83% Frownland (2007) This amazingly accomplished first feature by Ronald Bronstein, made with a crew of four for seemingly little more than the cost of film stock, throbs with energy and vision.‐ New Yorker
Read More | Posted Feb 27, 2017
99% Get Out (2017) Peele's perfectly tuned cast and deft camera work unleash his uproarious humor along with his political fury; with his first film, he's already an American Buñuel.‐ New Yorker
Read More | Posted Feb 20, 2017
100% Daguerréotypes (1976) Observing traditional crafts and trades with loving fascination, Varda empathetically evokes their paradoxes-the depth of practical knowledge, the lack of variety in experience.‐ New Yorker
Read More | Posted Feb 20, 2017
41% A Cure For Wellness (2017) Verbinski inflates a story ready-made for a brisk Gothic shocker into a bloated, self-important mess.‐ New Yorker
Read More | Posted Feb 20, 2017
79% CSA: The Confederate States of America (2005) "C.S.A." tells a counter-story of how slavery survives to the present day-and it uses traces of contemporary pop culture to show that the notion isn't really even such a stretch.‐ New Yorker
Read More | Posted Feb 16, 2017
90% John Wick: Chapter 2 (2017) Despite the long takes and the wide angles, the traumatic violence looks like expertly realized C.G.I., combined with elaborately sampled stunt work.‐ New Yorker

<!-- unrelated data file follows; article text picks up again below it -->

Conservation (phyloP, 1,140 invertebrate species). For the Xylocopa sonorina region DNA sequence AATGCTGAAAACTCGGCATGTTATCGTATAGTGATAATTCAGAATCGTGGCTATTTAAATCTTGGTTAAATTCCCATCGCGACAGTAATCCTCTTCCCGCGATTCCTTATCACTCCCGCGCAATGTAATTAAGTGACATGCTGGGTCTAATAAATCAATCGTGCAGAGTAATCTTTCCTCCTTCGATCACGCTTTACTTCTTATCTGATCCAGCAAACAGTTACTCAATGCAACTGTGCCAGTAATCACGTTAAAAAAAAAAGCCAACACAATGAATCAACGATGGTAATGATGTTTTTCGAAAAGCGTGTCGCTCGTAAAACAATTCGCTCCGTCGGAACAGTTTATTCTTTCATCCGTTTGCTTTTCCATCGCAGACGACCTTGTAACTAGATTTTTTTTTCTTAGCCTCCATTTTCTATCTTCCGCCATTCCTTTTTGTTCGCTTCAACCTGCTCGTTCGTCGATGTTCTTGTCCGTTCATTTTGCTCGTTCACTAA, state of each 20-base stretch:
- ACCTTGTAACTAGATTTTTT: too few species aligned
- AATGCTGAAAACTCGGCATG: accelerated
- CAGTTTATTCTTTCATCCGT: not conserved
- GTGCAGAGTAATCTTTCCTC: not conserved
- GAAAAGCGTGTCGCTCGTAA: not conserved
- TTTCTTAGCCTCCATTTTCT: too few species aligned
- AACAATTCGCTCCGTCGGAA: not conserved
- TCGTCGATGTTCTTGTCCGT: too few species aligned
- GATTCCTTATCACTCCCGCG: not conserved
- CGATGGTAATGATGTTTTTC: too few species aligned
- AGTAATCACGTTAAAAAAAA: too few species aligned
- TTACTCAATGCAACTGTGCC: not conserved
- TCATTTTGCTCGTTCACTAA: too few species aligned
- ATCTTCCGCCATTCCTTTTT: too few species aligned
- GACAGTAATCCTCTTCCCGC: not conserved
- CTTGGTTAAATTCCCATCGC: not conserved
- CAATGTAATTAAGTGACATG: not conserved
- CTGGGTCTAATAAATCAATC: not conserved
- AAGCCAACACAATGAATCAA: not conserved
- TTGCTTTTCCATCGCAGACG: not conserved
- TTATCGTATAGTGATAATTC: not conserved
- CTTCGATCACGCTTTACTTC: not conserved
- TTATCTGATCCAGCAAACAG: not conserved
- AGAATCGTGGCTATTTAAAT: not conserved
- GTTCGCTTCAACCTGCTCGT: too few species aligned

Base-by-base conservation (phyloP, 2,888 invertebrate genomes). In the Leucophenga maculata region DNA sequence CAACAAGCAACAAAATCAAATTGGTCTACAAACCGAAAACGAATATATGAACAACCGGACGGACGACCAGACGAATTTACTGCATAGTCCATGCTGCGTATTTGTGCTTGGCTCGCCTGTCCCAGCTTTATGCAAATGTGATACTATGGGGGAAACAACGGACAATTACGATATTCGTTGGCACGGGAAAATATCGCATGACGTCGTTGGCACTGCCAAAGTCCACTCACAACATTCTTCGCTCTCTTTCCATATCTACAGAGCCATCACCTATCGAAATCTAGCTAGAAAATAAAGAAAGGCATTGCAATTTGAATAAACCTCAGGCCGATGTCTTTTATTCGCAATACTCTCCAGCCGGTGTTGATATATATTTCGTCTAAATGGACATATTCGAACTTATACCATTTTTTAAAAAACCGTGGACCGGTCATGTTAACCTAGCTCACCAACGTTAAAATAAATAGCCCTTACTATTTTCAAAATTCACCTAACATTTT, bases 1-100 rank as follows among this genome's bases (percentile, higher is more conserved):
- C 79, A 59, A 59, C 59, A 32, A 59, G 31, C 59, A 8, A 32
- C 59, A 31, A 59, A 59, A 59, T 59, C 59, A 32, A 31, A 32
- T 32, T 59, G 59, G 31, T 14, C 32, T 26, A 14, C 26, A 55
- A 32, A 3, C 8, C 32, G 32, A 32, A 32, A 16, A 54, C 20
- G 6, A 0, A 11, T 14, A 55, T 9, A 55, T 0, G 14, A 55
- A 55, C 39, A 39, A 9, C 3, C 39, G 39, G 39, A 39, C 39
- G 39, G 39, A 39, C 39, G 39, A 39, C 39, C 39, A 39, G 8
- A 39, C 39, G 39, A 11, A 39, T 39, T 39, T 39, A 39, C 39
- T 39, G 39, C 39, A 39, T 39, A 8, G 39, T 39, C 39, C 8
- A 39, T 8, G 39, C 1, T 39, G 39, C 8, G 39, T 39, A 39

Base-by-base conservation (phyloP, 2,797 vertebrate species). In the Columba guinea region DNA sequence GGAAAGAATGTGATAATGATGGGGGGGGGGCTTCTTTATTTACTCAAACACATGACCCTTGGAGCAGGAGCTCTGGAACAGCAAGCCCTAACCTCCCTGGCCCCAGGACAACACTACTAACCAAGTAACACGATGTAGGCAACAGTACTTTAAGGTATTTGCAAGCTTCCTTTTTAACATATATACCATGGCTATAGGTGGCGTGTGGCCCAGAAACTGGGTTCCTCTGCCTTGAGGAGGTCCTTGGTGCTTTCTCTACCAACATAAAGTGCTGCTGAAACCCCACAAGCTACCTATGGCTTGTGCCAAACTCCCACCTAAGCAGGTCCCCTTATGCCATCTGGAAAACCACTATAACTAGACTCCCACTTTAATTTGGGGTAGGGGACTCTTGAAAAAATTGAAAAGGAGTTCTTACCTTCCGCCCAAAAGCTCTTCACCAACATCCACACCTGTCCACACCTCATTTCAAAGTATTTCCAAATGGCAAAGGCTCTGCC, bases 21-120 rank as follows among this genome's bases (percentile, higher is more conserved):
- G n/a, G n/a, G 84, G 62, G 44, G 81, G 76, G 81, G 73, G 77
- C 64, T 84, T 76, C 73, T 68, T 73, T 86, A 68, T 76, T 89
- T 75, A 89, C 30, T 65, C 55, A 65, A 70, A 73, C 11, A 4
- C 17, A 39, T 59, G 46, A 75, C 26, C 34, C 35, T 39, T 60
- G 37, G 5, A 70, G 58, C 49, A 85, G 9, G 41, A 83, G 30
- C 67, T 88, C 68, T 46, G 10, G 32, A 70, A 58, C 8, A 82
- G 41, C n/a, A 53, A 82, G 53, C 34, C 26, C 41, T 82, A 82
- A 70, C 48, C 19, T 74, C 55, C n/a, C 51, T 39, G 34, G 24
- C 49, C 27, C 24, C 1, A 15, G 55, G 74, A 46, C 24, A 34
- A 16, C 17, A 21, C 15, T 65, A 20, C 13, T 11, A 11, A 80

Read More | Posted Feb 13, 2017
9% Fifty Shades Darker (2017) Foley's direction could serve as Exhibit A in the story of the demise of the mid-range drama: it didn't die a natural death but was killed off by the sort of reductive realism that's on display in "Fifty Shades Darker."‐ New Yorker
Read More | Posted Feb 9, 2017
60% Paraguayan Hammock (2006) Encina's film, balanced exquisitely between the concrete and the abstract, between the specific and the absolute, is a quietly devastating indictment of the eternal waste of youth as cannon fodder in this and all wars.‐ New Yorker
Read More | Posted Feb 6, 2017
100% A New Leaf (1971) Reveals the essence of marital love more brutally than many confrontational melodramas.‐ New Yorker
Read More | Posted Feb 6, 2017
No Score Yet Man's Castle (1933) Filming the streetwise action and the colorful, caustic language from Jo Swerling's script, the director, Frank Borzage, finds sanctified tenderness in the poignant absurdities and grubby brutalities of gutter-level striving.‐ New Yorker